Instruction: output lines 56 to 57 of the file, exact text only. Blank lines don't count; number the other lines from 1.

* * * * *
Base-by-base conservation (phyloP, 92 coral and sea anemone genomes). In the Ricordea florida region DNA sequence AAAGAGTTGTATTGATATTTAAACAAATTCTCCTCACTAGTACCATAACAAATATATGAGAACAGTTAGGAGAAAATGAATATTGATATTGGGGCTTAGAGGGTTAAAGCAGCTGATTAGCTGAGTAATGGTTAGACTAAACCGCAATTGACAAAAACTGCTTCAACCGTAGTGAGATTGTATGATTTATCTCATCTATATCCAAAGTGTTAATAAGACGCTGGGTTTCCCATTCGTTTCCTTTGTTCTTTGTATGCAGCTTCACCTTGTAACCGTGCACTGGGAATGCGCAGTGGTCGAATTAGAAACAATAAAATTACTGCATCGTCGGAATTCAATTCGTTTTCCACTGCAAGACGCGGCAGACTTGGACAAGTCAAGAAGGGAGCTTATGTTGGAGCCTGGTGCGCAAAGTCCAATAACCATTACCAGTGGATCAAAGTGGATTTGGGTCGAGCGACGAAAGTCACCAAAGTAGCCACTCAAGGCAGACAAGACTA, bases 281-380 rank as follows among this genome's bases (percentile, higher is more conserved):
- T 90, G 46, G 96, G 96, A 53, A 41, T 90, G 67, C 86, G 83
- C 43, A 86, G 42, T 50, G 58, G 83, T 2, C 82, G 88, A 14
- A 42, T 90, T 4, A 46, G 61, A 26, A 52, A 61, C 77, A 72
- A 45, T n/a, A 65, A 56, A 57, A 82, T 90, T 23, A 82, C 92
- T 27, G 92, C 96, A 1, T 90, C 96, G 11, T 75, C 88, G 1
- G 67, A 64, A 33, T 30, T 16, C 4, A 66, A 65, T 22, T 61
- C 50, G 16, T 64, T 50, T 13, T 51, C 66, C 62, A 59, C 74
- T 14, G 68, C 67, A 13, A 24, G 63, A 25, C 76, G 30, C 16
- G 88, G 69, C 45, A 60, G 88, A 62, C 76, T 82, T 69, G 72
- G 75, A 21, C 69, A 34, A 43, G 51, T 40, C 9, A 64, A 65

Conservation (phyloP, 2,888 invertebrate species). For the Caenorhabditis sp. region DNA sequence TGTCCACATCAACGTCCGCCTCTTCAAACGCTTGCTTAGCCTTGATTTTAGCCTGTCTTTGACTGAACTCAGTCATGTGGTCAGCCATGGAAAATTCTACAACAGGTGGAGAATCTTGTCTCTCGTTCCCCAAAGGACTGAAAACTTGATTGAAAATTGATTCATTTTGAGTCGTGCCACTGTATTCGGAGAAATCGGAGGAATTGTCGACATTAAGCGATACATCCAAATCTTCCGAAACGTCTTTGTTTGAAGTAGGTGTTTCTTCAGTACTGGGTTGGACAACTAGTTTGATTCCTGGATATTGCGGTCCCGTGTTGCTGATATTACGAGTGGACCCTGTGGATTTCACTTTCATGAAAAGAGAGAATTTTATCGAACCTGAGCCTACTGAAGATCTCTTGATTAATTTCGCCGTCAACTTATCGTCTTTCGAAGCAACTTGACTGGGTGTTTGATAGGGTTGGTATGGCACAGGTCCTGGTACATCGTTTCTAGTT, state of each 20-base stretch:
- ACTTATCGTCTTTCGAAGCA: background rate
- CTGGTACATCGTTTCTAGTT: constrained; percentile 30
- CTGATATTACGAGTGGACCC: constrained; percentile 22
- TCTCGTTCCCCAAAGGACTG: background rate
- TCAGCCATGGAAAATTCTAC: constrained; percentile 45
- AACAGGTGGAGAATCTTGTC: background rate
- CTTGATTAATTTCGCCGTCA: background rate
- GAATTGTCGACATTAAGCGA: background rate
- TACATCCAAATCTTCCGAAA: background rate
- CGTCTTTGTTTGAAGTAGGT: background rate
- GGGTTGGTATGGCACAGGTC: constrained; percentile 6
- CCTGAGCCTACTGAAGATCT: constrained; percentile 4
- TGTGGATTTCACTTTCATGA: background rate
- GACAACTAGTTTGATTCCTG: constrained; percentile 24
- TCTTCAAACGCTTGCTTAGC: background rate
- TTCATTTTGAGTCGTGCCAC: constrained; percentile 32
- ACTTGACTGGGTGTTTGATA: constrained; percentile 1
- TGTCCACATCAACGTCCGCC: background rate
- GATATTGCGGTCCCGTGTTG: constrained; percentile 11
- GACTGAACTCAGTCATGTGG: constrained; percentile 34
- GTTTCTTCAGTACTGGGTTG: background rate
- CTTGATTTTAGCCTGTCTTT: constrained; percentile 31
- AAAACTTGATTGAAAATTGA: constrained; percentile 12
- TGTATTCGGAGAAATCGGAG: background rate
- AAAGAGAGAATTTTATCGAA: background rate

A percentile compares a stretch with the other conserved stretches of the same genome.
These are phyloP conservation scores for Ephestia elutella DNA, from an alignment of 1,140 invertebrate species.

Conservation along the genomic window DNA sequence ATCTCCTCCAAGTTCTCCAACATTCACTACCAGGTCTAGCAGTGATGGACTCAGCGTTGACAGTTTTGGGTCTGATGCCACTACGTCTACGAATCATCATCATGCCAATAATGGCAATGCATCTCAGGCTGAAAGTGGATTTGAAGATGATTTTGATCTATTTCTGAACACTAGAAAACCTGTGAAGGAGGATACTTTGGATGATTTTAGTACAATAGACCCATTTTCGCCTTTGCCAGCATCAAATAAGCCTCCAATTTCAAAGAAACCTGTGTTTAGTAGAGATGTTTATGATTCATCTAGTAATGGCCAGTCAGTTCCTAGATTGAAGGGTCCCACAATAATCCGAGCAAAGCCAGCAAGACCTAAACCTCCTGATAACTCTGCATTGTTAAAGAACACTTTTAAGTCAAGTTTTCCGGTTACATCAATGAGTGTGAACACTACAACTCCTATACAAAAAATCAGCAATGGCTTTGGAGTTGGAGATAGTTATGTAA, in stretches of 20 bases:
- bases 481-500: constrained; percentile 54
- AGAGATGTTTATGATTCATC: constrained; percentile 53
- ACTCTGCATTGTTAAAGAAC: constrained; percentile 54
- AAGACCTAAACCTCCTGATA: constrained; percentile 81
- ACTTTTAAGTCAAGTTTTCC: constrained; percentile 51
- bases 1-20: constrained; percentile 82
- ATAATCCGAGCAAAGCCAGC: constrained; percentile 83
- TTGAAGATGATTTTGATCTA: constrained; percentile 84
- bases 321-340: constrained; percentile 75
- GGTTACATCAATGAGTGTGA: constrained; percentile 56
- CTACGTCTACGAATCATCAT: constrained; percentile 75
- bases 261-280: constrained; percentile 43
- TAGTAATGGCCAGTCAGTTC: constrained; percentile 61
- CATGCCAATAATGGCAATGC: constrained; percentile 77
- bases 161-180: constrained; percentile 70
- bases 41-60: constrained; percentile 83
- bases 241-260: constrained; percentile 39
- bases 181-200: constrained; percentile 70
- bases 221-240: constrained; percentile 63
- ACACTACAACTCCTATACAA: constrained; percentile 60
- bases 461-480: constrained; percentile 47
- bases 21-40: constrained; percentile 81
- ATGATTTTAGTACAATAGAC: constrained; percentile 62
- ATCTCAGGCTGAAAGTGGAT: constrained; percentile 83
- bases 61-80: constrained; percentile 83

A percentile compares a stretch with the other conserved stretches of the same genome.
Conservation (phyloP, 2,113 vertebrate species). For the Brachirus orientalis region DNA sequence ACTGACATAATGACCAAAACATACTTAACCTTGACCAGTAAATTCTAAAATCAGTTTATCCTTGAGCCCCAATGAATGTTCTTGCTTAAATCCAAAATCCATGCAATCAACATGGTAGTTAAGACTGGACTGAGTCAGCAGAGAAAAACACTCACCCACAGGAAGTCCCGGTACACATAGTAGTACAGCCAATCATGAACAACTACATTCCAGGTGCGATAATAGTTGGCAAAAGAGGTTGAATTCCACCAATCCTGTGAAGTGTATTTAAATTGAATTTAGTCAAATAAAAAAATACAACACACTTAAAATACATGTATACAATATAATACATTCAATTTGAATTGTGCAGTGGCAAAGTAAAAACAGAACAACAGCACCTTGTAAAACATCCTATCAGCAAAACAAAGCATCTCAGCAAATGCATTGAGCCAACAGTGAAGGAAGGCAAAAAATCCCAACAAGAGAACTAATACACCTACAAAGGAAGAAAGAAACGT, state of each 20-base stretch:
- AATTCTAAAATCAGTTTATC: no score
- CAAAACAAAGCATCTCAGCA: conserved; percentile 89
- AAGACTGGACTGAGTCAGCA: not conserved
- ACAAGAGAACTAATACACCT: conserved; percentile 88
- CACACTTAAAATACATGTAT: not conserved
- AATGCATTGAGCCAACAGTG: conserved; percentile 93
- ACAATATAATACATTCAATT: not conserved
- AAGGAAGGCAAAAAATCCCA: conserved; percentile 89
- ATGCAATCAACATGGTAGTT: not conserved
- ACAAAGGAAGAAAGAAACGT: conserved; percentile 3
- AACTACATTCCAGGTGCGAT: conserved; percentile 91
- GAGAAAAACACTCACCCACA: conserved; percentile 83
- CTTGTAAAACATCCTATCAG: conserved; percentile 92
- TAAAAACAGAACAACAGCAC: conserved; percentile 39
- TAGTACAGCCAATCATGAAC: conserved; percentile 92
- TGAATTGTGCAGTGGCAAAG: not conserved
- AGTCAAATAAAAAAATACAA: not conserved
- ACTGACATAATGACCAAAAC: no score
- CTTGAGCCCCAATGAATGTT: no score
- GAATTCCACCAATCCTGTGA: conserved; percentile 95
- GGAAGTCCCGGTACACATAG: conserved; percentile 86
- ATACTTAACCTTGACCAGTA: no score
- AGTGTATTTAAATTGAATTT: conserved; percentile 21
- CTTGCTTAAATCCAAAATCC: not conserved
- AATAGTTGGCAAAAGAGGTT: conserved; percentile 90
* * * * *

- bases 41-60: constrained; percentile 83
- bases 241-260: constrained; percentile 39